Cristen Conger

Billy Possum: The Wildly Popular Stuffed Animal You've Never Heard Of

"Teddy Bears are now called in. Billy's Possum is the thing." - 1909 postcard.
"Teddy Bears are now called in. Billy's Possum is the thing." - 1909 postcard.
Cornell Library

These days, the item most closely associated with President William "Big Bill" Taft is the bathtub. Weighing more than 300 pounds when he moved into the White House in 1909, Taft had a gargantuan, new tub installed that stretched 7 feet (2.1 meters) long and 41 inches (1.04 meters) wide to fit his ample frame, stoking rumors that he had gotten stuck in the old one and needed a team of men and butter sticks to hoist him out. Indeed, Taft's size was an enduring butt of jokes throughout his political career and legacy, but before the bathtub, it was Taft's taste for possum that got people talking.

Historical legend has it that while Taft was traveling in Georgia during his presidential campaign, he was served barbecued possum and potatoes and gobbled it right up. (Side note #1: As an Atlantan, I must take a moment to emphasize that I have never tasted possum, nor seen it on any local menus.) Proving that the media have always loved hokey headline fodder, word of Taft's affinity for possum meat spread, and his campaign nickname -- unfortunately? -- became Billy Possum. (Side note #2: If were running against Taft, my food-related nickname might've been Brussel Sprout Cristen, and I mostly certainly would've lost -- not to mention that women couldn't even vote back then.)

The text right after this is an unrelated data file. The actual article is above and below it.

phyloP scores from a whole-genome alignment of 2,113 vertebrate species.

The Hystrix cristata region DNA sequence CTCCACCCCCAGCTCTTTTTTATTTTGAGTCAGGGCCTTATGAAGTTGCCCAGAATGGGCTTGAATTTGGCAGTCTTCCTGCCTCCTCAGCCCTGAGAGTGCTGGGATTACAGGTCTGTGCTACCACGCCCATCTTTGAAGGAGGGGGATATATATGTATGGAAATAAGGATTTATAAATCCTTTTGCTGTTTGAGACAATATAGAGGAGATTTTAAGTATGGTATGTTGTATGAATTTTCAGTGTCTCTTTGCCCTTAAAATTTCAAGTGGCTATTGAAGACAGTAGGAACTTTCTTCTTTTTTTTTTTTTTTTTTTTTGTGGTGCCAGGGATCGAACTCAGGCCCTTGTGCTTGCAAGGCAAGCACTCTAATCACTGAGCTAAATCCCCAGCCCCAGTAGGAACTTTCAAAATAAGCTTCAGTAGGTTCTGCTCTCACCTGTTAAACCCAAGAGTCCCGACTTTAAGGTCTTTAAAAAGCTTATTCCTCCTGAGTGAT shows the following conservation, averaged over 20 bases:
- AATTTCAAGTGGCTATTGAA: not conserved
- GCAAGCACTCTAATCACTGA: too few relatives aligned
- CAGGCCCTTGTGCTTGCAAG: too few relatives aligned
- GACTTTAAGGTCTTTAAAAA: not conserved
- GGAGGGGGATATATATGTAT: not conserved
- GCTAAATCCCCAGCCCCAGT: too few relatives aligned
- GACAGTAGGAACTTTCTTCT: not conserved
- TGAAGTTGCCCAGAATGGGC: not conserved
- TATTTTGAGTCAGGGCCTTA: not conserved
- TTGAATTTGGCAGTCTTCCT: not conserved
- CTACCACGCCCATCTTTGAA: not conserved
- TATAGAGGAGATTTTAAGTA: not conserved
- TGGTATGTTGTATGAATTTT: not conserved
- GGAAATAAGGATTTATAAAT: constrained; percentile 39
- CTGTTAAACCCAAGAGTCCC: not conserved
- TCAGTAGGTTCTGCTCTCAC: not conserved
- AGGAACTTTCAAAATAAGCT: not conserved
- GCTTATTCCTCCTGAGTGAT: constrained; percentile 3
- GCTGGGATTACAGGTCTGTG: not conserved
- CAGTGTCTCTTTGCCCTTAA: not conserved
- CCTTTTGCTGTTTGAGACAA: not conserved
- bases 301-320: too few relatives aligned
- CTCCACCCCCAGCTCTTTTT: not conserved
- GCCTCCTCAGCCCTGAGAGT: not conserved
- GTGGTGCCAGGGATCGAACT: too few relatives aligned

Around this time, toy manufacturers were reveling in the profits from the wildly popular teddy bear stuffed animals, named for sitting President Theodore Roosevelt (who, incidentally loathed the nickname "Teddy" and once called it "an outrageous impertinence"). By 1907, teddy bears had even come into vogue as hip accessory for urban women, like vintage predecessors to purse dogs. But some fretted that once Roosevelt left office, teddy bear sales would wane, so once it became clear that Taft would win the election, all bets were places on the stuffed "Billy Possum" to become the next hot toy, courtesy of Taft. Not surprisingly, kids didn't cozy up to the idea of a stuffed possum, not to mention that the teddy bear never declined in popularity as predicted, which is really too bad for Taft, otherwise he might be remembered for more than just an awkward bathroom incident that probably never happened.